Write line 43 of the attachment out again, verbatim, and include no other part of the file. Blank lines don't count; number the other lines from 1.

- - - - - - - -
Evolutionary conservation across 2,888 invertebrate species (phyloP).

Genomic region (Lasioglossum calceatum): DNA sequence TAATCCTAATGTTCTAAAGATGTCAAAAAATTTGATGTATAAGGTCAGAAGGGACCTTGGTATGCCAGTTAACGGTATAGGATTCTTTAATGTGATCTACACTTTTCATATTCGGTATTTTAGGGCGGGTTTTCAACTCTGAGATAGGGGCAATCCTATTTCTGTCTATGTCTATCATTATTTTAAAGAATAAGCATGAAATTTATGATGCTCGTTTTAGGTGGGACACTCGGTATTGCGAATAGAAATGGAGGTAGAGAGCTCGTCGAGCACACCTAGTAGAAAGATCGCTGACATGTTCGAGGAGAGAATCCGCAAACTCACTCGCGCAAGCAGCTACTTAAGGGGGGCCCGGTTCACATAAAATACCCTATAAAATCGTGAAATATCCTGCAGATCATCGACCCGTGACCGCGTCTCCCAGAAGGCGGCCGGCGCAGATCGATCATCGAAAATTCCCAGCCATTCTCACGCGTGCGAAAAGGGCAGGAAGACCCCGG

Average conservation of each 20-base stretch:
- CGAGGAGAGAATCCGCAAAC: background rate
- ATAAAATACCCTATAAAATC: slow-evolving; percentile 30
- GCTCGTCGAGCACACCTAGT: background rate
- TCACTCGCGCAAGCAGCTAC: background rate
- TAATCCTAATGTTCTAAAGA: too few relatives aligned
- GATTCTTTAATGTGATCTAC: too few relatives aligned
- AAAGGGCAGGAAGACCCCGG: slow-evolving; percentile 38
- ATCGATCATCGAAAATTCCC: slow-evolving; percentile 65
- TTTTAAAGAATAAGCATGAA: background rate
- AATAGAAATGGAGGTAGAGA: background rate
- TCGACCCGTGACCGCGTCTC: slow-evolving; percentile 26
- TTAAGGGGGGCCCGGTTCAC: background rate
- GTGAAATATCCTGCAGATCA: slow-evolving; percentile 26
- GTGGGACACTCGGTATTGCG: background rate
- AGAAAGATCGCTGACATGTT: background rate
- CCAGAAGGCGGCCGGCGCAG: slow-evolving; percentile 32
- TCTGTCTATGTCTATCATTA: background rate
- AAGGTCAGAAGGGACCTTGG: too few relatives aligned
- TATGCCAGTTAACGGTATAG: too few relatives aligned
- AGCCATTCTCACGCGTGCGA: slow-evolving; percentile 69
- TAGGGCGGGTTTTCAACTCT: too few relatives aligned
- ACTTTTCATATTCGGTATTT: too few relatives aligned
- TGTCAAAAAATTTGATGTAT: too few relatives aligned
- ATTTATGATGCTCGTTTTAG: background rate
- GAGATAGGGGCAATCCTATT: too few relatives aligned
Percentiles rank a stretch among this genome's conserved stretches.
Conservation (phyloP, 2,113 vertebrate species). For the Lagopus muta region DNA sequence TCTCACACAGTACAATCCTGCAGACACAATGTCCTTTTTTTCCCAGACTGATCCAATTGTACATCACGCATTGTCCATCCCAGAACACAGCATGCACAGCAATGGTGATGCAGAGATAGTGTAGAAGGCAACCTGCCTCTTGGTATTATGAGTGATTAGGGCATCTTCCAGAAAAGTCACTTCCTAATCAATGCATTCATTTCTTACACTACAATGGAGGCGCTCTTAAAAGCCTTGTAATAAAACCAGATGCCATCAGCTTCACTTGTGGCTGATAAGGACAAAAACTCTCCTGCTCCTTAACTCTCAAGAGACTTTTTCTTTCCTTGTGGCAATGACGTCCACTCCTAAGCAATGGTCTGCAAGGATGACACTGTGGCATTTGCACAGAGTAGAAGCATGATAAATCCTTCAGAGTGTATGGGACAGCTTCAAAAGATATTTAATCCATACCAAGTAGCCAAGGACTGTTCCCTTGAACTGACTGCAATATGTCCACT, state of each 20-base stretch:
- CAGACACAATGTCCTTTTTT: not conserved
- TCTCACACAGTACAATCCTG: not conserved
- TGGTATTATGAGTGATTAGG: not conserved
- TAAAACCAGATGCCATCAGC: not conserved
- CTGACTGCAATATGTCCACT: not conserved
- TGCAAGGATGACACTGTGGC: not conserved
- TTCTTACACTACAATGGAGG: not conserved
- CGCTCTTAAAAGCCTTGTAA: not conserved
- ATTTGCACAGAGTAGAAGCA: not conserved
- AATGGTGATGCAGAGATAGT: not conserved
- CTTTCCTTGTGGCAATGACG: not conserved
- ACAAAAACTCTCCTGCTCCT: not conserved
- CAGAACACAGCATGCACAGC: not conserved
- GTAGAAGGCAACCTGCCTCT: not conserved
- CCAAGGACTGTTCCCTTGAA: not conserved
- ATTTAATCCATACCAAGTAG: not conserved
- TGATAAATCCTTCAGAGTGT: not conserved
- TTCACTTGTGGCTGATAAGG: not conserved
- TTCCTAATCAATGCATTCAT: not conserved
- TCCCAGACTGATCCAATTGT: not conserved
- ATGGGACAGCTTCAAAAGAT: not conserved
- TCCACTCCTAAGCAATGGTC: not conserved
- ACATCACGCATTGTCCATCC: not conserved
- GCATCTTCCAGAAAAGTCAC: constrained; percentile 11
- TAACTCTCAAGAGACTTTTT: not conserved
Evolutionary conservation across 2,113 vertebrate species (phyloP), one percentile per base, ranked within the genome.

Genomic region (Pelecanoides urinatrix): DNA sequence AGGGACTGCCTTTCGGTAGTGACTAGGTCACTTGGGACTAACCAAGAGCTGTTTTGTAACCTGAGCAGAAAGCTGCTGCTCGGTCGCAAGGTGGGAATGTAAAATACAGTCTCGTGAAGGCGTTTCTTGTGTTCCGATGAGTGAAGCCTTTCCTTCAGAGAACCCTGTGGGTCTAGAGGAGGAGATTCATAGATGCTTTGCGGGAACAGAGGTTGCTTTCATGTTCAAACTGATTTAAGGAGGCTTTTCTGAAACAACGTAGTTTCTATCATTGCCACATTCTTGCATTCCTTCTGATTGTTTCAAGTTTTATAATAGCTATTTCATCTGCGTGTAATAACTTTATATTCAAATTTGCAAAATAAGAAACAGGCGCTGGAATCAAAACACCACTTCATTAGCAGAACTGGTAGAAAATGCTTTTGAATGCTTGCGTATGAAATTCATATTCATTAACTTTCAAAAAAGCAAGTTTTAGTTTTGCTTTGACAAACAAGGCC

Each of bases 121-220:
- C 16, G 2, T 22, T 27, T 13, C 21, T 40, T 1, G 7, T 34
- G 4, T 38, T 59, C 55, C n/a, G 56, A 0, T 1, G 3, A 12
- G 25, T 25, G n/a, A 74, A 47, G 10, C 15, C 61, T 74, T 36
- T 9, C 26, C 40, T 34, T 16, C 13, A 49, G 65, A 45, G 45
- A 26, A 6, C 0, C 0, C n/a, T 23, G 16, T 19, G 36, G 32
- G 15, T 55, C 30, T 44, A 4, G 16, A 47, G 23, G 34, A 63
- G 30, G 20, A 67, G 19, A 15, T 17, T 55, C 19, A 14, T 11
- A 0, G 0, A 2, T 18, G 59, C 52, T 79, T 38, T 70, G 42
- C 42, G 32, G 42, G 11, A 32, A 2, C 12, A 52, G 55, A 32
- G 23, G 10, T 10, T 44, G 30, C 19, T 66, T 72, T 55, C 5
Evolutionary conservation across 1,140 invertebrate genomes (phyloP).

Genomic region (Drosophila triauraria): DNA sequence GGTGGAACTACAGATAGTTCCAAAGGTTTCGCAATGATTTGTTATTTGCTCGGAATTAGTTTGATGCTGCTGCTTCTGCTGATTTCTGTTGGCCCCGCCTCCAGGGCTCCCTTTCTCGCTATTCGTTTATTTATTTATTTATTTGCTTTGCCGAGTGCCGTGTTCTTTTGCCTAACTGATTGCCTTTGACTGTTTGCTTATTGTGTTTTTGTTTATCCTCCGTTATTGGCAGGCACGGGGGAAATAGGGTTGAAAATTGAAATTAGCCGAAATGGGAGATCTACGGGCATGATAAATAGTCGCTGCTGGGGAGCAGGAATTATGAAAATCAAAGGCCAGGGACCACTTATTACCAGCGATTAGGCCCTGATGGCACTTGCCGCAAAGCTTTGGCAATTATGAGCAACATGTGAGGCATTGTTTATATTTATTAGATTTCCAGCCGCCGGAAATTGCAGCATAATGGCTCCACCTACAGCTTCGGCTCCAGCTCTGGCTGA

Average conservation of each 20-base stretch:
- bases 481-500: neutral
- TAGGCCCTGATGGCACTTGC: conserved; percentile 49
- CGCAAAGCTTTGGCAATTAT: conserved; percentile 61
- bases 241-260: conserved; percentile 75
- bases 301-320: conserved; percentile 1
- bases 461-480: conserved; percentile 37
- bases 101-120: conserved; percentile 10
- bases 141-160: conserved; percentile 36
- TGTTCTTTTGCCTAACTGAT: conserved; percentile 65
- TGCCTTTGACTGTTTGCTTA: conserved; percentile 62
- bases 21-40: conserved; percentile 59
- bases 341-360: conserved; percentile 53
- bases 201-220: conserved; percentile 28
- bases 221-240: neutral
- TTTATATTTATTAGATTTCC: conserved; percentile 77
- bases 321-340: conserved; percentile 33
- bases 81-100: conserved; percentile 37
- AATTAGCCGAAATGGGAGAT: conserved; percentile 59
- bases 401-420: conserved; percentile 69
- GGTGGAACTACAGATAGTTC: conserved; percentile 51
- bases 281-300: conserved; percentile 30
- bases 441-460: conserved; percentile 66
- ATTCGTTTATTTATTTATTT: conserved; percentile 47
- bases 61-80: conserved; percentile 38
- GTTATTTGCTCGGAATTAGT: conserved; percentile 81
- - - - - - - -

- CAGAACACAGCATGCACAGC: not conserved